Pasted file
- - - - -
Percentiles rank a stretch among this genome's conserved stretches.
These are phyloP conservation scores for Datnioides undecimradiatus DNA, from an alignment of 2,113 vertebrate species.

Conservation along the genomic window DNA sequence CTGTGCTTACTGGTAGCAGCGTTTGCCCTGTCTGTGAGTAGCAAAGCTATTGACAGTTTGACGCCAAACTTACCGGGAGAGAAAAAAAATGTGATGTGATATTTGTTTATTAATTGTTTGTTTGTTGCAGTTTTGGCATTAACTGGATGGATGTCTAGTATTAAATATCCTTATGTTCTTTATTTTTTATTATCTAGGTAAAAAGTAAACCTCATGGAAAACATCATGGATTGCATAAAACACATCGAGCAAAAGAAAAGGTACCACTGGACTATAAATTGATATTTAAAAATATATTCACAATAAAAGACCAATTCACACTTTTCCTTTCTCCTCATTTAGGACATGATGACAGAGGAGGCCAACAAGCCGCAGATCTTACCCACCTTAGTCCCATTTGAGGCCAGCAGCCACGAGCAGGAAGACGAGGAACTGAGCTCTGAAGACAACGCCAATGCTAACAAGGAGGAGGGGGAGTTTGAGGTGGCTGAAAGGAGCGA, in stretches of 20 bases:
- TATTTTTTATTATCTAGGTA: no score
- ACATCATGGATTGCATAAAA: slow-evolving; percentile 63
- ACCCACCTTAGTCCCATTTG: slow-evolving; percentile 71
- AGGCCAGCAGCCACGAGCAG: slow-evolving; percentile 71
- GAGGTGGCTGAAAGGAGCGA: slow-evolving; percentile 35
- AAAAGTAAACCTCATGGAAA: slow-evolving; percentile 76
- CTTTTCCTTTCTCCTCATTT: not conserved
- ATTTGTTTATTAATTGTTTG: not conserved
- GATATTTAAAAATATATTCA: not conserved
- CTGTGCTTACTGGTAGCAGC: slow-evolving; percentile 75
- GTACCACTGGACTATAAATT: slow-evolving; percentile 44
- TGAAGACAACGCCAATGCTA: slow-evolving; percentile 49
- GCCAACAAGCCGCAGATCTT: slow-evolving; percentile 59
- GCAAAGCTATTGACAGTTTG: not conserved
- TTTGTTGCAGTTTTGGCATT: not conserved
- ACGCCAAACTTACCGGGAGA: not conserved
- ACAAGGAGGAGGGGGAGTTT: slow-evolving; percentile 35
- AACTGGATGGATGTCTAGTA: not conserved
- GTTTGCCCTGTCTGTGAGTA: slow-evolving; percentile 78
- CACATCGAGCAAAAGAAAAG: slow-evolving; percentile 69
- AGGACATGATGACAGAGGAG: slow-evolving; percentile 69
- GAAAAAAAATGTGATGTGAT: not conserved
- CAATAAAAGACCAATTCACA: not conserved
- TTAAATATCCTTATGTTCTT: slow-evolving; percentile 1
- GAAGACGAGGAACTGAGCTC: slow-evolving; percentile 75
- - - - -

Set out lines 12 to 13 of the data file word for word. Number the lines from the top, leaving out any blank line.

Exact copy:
- GATATTTAAAAATATATTCA: not conserved
- CTGTGCTTACTGGTAGCAGC: slow-evolving; percentile 75